As the use of the Internet, and other massively networked systems like it, becomes increasingly widespread, the ease with which viruses proliferate grows with it. The result is the need for technologies designed to block these viruses, generically called malware (malicious software), at all major network stops, but especially at the terminal end-user point. The throughput of most end-user’s network connections, and thus the amount of potential data consumption, is greatly increasing as well.
While network-based detection systems have reached speeds of over 1Gb/s, the speed of actual virus scanning and malware preventive systems has not kept pace.
The amount of new malware released onto the public Internet is exploding. As most anti-virus software currently filters suspect files through string matching against pseudo-unique identifiers, each new malware sample, and variant subsample, requires its own signature . Thus the size of a antivirus’s signature set S is related
to γ, the number of all known malware samples, S ∝ γ. Please do note that ’signature’ is used interchangeably with ’identifier,’ both of which mean the unique value resulting from the inputting of the candidate malware sample into a cryptographic hash function (a function which maps an arbitrary input to a set-length output with uniform distribution).
Because virtually all anti-malware programs devote most of their resources to the matching of these signatures S to some arbitrary input stream, usually with an exact matching algorithm, the two main factors that determine the effectiveness of a solution are the ratio of detected to undetected inputs (possibly taking into account the rate of false-positives, although this is only a problem in solutions that utilize regular expression-based multi-pattern algorithms) and the scalability of the signature set.
Thus, any anti-virus solution that aims to protect its users from future malware types and variants must have update mechanisms in place which are able to update the known pattern set. The apparent solution is just to have a centralized update server, but this is sub-optimal, especially for open-source efforts, because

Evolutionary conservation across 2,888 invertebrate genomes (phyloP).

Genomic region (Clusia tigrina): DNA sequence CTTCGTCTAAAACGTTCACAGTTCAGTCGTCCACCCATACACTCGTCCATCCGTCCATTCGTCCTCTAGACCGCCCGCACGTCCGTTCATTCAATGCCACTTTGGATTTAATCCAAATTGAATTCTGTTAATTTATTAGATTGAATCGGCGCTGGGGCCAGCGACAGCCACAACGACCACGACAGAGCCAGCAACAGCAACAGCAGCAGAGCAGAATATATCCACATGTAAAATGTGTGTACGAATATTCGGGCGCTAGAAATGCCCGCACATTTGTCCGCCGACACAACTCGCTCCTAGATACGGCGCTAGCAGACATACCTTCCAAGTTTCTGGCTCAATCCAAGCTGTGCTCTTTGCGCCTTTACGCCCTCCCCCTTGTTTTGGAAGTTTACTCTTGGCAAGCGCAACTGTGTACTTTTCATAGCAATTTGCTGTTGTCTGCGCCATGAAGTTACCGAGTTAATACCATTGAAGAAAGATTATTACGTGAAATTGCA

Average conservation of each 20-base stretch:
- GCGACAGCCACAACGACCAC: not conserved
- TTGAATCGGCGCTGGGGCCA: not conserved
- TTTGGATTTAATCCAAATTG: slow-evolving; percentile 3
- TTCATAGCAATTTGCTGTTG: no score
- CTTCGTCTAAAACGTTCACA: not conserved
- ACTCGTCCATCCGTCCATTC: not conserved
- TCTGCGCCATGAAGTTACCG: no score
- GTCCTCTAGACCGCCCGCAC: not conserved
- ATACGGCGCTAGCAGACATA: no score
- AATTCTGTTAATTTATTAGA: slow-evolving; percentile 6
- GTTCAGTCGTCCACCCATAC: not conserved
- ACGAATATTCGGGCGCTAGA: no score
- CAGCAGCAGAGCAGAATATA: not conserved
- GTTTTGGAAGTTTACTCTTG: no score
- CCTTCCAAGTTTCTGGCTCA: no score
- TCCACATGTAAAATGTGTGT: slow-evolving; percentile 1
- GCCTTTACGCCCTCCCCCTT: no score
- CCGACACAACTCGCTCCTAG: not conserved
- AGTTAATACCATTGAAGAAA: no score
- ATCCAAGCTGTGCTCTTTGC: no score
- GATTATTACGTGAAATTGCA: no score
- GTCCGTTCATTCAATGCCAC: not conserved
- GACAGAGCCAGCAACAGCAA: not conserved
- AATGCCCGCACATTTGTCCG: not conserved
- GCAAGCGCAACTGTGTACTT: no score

of the cost associated with it and the fact that it acts as an obvious and openly-facing target for malicious attackers. An ideal anti-malware system would be wholly efficient and extremely fast, but the two are generally at odds with one another, and thus trade-offs must be made in the search for an acceptable middle-ground. Really the aim of this project is to find that middle-ground. Objective evaluation shows that our solution, BlockAV, is an effective architecture that is more optimal than any currently available commercial or researched/published solution. Specifically, we show:
• Fast scanning speed with less memory usage: By layering a cache-efficient bloom filter on top of the more costly bloomier filter, BlockAV manages to increase end-to-end throughput of the average-case input by x14, and requires less memory to do so than traditional algorithms.
• Scalability: BlockAV can handle large numbers of signatures with ease, and further space-efficiency improvements in order-and-match construction within our
data structures will further improve scalability.
• Decentralized updates and maintenance: The community of users usingand maintaining BlockAV are provided a trustable, timeless conduit by which to work together that is not dependent on any centralized authority or schema other than cryptographic verification. This is accomplished through the use of a novel blockchain variant.
BlockAV should work on any architecture, provided that it has enough RAM and disk space to store the identifiers and load them into the memory. The low memory and disk space usage contributes to this.